"Alice: Curiouser and Curiouser" at the Victoria and Albert Museum, London, will explore Lewis Carroll's classic text Alice’s Adventures in Wonderland from its origins through 157 years of adaptations and reinventions. This immersive and theatrical show is scheduled to be on view June 27, 2020 - January 10, 2021, but may be postposed due to the COVID-19 closure. It will include the painting Eine Kleine Nachtmusik (1943).
“Dorothea Tanning: Printmaker” at Farleys House & Gallery, the historic home of Lee Miller and Roland Penrose in Muddles Green, East Sussex, has been postponed until dates yet to be determined. The exhibition will focus on the artist's graphic works, presented in a setting she knew well from numerous visits to see her friends the Penroses. Among the works will be the etching Nue Couchée (Reclining Nude) (1965).
Victoria Carruthers has published Dorothea Tanning: Transformations, released by Lund Humphries. A definitive study of the artist's life and career, this monograph provides a framework within which to consider the range and depth of Tanning's work and thematic preoccupations. The book is extensively illustrated and features previously unpublished material from interviews which the author conducted with the artist between 2000 and 2009. The author discusses the book in an interview found here.
Claire-Louise Bennett has written Fish Out of Water, published as one of Juxta Press's Words for Portraits series of essays and short stories by English- and Italian-language authors based a portrait of their choice. Drawing inspiration from the painting Self-Portrait (1944), the book is a meditation on the affinity the author finds with the artist in her life and work. The author can be heard speaking about the book in an interview What the Hell/Heaven Are We Doing? – Claire-Louise Bennett.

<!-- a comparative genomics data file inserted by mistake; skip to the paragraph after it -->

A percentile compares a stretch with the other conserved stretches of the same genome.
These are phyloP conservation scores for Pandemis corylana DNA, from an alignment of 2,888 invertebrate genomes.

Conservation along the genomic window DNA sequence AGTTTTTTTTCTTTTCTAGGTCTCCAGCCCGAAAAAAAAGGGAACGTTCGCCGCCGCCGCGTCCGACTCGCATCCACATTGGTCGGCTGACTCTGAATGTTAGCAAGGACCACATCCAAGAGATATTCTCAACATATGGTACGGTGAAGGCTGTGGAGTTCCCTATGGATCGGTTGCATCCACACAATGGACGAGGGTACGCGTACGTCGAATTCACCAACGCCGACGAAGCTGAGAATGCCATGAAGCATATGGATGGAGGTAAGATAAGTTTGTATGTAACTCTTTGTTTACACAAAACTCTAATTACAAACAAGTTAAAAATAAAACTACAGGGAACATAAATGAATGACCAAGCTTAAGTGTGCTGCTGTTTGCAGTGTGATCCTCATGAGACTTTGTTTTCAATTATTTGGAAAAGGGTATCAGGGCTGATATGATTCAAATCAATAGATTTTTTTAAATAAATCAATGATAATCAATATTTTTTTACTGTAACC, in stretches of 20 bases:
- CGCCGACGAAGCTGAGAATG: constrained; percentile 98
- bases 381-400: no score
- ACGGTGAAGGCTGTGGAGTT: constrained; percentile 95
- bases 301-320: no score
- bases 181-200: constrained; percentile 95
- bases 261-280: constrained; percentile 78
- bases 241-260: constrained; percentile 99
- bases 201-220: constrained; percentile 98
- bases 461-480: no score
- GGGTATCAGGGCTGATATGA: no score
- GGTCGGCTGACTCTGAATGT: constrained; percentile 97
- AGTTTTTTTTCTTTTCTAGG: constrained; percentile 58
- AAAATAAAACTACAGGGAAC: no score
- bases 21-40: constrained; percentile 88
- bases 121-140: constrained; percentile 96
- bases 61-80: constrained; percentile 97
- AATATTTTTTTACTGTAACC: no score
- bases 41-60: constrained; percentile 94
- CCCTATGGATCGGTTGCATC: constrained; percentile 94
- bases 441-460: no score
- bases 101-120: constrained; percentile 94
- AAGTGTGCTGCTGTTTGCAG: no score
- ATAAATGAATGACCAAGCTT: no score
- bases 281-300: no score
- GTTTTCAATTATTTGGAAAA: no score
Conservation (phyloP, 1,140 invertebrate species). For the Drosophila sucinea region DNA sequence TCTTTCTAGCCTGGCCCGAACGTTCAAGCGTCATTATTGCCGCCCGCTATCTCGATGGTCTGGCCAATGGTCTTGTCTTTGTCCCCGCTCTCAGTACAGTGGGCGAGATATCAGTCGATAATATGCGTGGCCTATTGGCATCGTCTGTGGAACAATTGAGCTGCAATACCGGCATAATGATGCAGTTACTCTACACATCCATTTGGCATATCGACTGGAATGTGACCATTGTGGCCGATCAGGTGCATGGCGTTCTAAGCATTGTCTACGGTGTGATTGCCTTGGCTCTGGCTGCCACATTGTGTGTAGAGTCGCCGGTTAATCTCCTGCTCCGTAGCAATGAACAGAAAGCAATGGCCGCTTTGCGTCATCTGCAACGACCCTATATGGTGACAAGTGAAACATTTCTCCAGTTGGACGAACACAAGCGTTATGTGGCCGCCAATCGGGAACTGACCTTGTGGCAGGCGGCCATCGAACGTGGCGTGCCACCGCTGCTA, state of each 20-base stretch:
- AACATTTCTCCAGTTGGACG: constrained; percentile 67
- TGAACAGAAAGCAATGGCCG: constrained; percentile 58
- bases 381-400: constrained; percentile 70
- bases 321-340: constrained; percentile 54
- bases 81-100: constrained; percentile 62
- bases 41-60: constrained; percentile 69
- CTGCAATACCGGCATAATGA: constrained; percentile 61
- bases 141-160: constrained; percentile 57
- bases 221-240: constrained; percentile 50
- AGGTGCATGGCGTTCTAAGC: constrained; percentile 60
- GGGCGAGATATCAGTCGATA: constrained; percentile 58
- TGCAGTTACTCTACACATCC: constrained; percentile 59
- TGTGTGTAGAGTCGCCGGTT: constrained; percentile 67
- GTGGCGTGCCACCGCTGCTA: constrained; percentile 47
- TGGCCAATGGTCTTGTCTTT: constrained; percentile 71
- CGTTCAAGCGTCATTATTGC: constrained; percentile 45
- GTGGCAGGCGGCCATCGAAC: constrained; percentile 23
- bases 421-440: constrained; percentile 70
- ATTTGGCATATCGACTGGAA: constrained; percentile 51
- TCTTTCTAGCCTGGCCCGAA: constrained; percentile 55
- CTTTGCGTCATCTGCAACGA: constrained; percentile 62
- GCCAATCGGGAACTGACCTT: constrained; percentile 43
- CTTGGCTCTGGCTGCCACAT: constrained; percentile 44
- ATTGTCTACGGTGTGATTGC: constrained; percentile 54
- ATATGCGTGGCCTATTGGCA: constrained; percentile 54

Max Ernst – D-paintings – Zeitreise der Liebe, an exhibition catalogue published by the Max Ernst Museum Brühl, celebrates a set of paintings created by Ernst from the time he first met Dorothea Tanning in 1942 until his death in 1976. Every year Ernst gave Tanning a work for her birthday, almost always hiding the letter D for Dorothea. Dr. Jürgen Pech examines all 36 "D-paintings" together with important contemporaneous works by Tanning and numerous photographs, letters, and other documents in a fully illustrated double biography that portrays their extraordinary love story.
De kloof – een weekend, a Dutch language version of Dorothea Tanning's novel Chasm: A Weekend, has been publiished by Uitgeverij Orlando, Amsterdam.
The Museo Nacional Centro de Arte Reina Sofía in Madrid has published a fully illustrated catalogue in conjunction with the exhibition "Dorothea Tanning: Behind the Door, Another Invisible Door." The catalogue includes essays by exhibition curator Alyce Mahon, who gives an overview of the artist's career, and Tate curator Ann Coxon, who explores Tanning's work in light of the legacies of Surrealism and contemporary art practice. The catalogue is published in Spanish and English.
We are looking for information about a number of paintings in the effort to fully document Dorothea Tanning's work for a catalogue raisonné. If you have seen any of these paintings, please contact us.